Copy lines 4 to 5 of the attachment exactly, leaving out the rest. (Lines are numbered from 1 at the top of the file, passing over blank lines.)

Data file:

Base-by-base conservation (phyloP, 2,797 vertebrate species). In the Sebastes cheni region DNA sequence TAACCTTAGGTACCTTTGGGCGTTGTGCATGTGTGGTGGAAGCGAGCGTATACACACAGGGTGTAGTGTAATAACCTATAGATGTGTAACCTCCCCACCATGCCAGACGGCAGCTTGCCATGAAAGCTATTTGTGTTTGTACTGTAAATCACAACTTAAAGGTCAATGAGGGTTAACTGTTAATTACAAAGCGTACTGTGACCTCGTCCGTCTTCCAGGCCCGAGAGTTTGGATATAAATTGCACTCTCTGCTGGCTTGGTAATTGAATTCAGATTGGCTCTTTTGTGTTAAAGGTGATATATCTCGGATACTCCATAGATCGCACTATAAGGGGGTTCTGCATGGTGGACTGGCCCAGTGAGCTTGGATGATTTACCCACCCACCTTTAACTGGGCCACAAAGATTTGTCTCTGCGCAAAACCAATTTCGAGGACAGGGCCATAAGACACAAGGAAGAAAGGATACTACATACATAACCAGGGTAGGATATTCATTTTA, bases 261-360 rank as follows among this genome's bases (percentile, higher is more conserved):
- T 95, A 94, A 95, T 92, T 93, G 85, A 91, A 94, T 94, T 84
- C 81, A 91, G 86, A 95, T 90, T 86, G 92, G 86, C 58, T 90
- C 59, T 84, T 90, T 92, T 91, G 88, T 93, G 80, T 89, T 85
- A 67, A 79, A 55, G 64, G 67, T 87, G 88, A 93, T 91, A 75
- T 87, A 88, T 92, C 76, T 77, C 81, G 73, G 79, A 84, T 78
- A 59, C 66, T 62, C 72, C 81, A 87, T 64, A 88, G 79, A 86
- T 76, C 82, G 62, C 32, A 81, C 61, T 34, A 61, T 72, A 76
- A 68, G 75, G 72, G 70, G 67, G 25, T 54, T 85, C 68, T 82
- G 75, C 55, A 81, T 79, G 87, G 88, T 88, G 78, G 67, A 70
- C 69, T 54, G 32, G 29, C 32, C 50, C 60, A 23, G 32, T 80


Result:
- C 59, T 84, T 90, T 92, T 91, G 88, T 93, G 80, T 89, T 85
- A 67, A 79, A 55, G 64, G 67, T 87, G 88, A 93, T 91, A 75